The Getting Started segment explains what the agent’s role is and details on how to assess credibility and write a great chapter one. Savvy advice from real live agents is also included, answering some of our most frequently asked questions. Contacting Agents illustrates how to create a great query and discusses how to get your foot in the door at the right place. Other topics include nonfiction book proposals and getting the most from conferences. In Perspectives, debut authors share their success stories and offer encouragement straight from the trenches. Memoirs, Copyrights and Wrongs, and the Writer’s Platform are covered too, as are GLA Success Stories, a listing of happy authors who took previous years’ GLA advice to heart.

The Resources section has a wonderful glossary of industry terms to help us avoid looking like a total novice at this game. The New Agent Spotlight offers more than a little glimpse into the new faces in the industry. This segment discusses how new agents provide fresh opportunities for writers seeking representation. Markets is a comprehensive index featuring literary agent and specialty listings. Detailed conference info (United States and overseas) is also included. 

Stuffed to the brim with craft and business advice, the 2013 Guide to Literary Agents is an indispensable tool. Even if you are not quite to the agent stage yet, the wisdom within will enable you to be prepared when the time comes.

For more info visit:

2013 Guide to Literary Agents

Chuck Sambuchino's Guide to Literary Agents Blog

Have you had any experience with agents? What are you reading this week?

Happy writing,


Please note: I received this book from Chuck Sambuchino for review purposes only. The opinions are my own and no compensation was received.

Saturday, November 10, 2012

Book Review - At Every Turn

At Every Turn

by Anne Mateer 

Alyce Benson has a tendency to be impulsive, and it has landed her in hot water more than once. This time, she pledges three thousand dollars toward missionary work in Africa. Her wealthy father refuses to have any part of church related donations, so Alyce must rely on her own resources. Unfortunately, she can’t think of anything to do to raise the money. Except drive. Despite the fact that it is 1916, she has her own car and loves to drive.  She does manage to raise a bit of money by offering taxi and errand services. But it’s not enough. 

The light bulb goes on in Alyce’s head when she learns that her father decides to enter his race car in an event in Chicago. Alyce convinces her father’s mechanic Webster to let her drive in the race. For you see, the winning driver gets a large sum of money, plenty to cover her commitment to the mission fund. 

Lawrence Trotter, one of Alyce’s father’s employees, expresses an interest in courting Alyce. Her parents want to see her settle down and get married and encourage the match. Alyce likes Lawrence’s attention, for the most part. She also enjoys common interests and camaraderie with Webster, who somehow seems more down to earth than Lawrence does.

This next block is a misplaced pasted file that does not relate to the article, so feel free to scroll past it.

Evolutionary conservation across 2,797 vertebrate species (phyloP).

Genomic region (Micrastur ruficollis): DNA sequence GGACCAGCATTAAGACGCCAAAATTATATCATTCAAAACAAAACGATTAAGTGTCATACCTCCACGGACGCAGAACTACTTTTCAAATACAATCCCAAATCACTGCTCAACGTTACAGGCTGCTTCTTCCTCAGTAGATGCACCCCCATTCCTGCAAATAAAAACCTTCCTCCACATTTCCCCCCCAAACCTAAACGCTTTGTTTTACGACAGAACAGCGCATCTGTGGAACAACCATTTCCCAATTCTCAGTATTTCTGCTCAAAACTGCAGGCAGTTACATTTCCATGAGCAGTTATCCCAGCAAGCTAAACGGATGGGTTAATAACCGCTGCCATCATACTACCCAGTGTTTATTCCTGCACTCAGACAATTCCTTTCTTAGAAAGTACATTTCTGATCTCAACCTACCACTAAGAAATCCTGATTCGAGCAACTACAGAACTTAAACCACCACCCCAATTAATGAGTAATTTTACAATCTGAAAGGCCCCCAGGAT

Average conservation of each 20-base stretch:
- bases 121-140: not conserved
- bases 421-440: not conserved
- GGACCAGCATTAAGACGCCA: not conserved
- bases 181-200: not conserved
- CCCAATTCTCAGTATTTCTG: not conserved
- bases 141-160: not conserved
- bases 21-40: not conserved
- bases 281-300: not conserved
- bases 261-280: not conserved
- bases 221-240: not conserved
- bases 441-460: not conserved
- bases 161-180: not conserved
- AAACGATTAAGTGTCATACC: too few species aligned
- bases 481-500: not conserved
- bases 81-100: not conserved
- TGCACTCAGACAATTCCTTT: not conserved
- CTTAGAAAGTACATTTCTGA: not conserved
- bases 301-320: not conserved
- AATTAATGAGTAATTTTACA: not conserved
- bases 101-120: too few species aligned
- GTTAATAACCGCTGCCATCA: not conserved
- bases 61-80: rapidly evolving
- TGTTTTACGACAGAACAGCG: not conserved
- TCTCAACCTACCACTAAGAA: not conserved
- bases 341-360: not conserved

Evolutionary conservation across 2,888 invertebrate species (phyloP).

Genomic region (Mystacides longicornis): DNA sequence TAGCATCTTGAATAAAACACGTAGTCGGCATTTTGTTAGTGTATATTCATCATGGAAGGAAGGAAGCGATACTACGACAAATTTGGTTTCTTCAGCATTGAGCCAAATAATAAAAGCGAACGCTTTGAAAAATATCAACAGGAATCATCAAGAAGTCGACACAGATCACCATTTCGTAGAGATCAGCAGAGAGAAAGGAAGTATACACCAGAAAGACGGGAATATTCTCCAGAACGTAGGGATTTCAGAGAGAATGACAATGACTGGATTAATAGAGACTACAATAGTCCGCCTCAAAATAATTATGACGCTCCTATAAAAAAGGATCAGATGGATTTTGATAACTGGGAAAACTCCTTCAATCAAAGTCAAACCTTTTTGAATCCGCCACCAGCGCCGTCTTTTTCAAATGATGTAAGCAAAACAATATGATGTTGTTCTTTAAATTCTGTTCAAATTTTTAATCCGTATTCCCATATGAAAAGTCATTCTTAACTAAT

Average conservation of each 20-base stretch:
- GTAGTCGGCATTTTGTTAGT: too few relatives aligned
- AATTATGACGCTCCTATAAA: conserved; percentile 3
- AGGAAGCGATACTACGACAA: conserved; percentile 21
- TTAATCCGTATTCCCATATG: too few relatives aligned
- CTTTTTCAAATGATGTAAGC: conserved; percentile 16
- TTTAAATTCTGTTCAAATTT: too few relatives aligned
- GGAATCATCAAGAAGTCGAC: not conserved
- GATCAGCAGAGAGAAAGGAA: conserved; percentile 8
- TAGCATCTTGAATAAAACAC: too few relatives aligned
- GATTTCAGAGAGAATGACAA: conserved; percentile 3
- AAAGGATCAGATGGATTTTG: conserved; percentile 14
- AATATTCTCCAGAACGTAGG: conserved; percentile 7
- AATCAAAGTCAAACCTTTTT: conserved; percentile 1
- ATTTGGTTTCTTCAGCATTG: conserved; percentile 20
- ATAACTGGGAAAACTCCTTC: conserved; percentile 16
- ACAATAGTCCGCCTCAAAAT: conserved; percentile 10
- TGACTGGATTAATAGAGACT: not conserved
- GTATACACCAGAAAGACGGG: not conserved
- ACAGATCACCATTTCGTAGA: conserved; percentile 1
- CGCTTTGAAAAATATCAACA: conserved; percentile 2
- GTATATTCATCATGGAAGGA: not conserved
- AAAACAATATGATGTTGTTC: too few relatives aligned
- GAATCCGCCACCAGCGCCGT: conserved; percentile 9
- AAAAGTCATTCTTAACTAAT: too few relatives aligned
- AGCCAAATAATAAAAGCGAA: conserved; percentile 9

Readers may want to buckle up, for Alyce truly does face something at every turn, whether it’s a need in the community or overseas, or a race consisting of only male drivers. Or two young men that she admires. Her tender yet impetuous heart entangles her far beyond her means. 

Anne Mateer tells an engaging story with likeable characters and unexpected events. Her attention to detail is subtle, rich, and effective; I had no trouble imagining what Alyce’s world looked and felt like. It’s a fun read, yet one that makes you think about where your heart’s priorities lie. This is the first book I’ve read by Ms. Mateer; it won’t be the last.

For more info on At Every Turn, click here.

This book was provided free of charge for review purposes from Bethany House Publishers.The opinions expressed are solely my own, and no compensation was received.

What new-to-you authors' books have you read lately?

Happy reading,


Thursday, November 8, 2012

I Love to Write Day

Did you know that November 15, 2012 is the 10th anniversary of
I Love to Write Day?

Author John Riddle created this wonderful holiday to celebrate writing and hold the "world's largest party for writers."

Mr. Riddle says his goal is simple, and "...people of all ages are encouraged to write something. A poem, a letter, an essay, start a novel, finish a novel...the possibilities are endless!"

So there you have it, whether participating in NaNo, penning an article, a story or blog post, or writing an email, you'll be joining the celebration. Chocolate anyone?

More info on I Love to Write Day is available at the official site.

And, if you happen to be looking for writing ideas to use with your children, grandchildren, or other amazing kiddos in your life, check out my guest article at Carol Alexander's Lessons From the Homestead. I share a few ideas on how to get imaginations primed to stretch those writing muscles. 

Did you know about I Love to Write Day? What did you think about writing when you were in grade school? Have any fabulous weekend plans?

Have a great weekend,


Photo credit: Stock Exchange